Sheringham Dementia Friendly Community leads the way as Sanders Coaches get on board dementia-friendly buses scheme | Health
PUBLISHED: 11:36 24 January 2018 | UPDATED: 11:38 24 January 2018
North Norfolk is on the street to turning into one among the first areas in the county to supply dementia-friendly trains and buses – a transfer which might have knock-on advantages for passengers with different well being issues.
Thanks to the efforts of Sheringham Dementia Friendly Community (DFC), Holt-based bus firm Sanders is forging forward with plans to coach all its 100-plus drivers to recognise the indicators of dementia and take into consideration the particular person wants of passengers.
As a part of a assessment of its coaching programme, Sanders, which covers an space stretching from Fakenham to Great Yarmouth, determined to incorporate dementia consciousness classes offered by Sheringham DFC for its drivers and workplace workers.
“We wanted to do more to support the community,” mentioned the firm’s coaching supervisor Kevin Reynolds. “If our drivers know how to recognise the signs, then it is helpful for them and for people with dementia – and from a commercial point of view, keeping people using the buses, means keeping buses on the road.”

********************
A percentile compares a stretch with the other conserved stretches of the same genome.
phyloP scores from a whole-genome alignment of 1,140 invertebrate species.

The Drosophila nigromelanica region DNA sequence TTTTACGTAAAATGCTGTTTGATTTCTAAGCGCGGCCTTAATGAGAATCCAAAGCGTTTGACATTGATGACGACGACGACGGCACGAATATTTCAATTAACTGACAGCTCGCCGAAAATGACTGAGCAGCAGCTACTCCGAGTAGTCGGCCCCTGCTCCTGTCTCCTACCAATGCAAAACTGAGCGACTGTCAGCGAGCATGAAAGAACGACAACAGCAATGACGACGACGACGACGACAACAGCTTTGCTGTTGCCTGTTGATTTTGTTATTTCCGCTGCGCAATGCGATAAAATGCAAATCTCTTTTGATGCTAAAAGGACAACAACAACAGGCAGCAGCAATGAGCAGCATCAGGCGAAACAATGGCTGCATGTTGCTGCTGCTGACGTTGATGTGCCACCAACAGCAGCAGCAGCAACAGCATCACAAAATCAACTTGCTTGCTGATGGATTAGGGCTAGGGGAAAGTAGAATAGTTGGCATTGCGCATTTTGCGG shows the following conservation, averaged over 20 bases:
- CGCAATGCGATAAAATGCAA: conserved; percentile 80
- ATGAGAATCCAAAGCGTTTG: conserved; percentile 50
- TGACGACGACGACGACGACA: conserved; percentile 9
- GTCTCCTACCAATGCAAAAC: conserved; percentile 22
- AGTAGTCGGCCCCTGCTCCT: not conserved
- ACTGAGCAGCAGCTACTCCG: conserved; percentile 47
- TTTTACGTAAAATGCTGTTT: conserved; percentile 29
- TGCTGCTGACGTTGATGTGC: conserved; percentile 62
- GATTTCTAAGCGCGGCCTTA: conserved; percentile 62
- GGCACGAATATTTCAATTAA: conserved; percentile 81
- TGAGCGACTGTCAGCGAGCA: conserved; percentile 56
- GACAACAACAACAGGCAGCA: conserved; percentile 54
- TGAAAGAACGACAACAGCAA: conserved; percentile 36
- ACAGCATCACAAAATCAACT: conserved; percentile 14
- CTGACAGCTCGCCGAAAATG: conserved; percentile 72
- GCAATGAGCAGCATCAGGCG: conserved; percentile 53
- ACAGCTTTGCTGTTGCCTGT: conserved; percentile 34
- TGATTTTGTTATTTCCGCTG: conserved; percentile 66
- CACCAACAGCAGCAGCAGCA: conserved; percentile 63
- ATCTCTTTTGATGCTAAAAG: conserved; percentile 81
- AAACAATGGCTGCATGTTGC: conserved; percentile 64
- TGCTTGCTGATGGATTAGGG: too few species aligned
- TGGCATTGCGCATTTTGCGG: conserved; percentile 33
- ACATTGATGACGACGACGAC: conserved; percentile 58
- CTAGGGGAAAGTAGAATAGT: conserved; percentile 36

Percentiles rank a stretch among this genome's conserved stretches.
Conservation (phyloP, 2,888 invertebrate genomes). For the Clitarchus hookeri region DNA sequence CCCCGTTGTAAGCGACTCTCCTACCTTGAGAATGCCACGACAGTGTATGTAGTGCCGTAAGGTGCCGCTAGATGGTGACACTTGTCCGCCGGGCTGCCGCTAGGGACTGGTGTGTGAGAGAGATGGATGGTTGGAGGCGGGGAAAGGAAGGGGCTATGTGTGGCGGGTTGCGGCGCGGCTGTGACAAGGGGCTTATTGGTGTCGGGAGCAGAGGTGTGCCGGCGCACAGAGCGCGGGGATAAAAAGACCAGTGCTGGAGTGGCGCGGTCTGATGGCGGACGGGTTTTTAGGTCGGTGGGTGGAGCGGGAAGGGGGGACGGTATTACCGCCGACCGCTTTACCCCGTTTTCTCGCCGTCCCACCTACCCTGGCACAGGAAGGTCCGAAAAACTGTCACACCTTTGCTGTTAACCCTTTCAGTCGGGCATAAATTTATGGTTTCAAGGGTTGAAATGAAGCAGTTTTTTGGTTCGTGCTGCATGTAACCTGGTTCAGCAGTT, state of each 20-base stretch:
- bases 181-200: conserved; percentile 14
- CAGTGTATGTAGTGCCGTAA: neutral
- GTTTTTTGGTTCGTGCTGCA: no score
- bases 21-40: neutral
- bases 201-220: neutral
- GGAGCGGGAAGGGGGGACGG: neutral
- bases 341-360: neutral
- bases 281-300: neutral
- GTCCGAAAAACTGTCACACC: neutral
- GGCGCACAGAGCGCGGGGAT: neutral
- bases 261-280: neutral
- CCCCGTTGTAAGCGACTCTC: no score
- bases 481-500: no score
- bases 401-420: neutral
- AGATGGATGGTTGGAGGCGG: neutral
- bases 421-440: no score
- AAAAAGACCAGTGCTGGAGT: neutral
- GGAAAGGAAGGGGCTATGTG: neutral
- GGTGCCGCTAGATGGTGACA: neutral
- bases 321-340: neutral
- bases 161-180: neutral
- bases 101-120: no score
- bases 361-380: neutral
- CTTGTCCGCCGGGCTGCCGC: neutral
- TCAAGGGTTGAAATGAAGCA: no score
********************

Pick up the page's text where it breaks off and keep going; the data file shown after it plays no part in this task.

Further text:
Sheringham DFC secretary and coaching session chief Liz Withington mentioned that having the assist of the predominant supplier of bus companies in north Norfolk was a “major step forward”.
“It is not just about drivers, it is also about signage and access to easy-to-read timetables and information,” Mrs Withington defined. “And once you start thinking about people with dementia, you are automatically helping people with other needs such as those with visual impairment.”
Sheringham DFC is now working on supporting the Community Rail Partnership for the Bittern Line to look into methods through which the Sheringham to Cromer practice service could possibly be made extra accessible to passengers with dementia, with the group additionally urging different public transport corporations to think about creating dementia consciousness schemes.
“The main obstacle to using buses and trains faced by people with dementia is anxiety and wondering how they will cope if something goes wrong,” Mrs Withington mentioned. “This can mean a simple task like getting on a bus becomes almost impossible and dementia-aware drivers can ensure people don’t become frightened to use public transport and end up isolated and lonely,”
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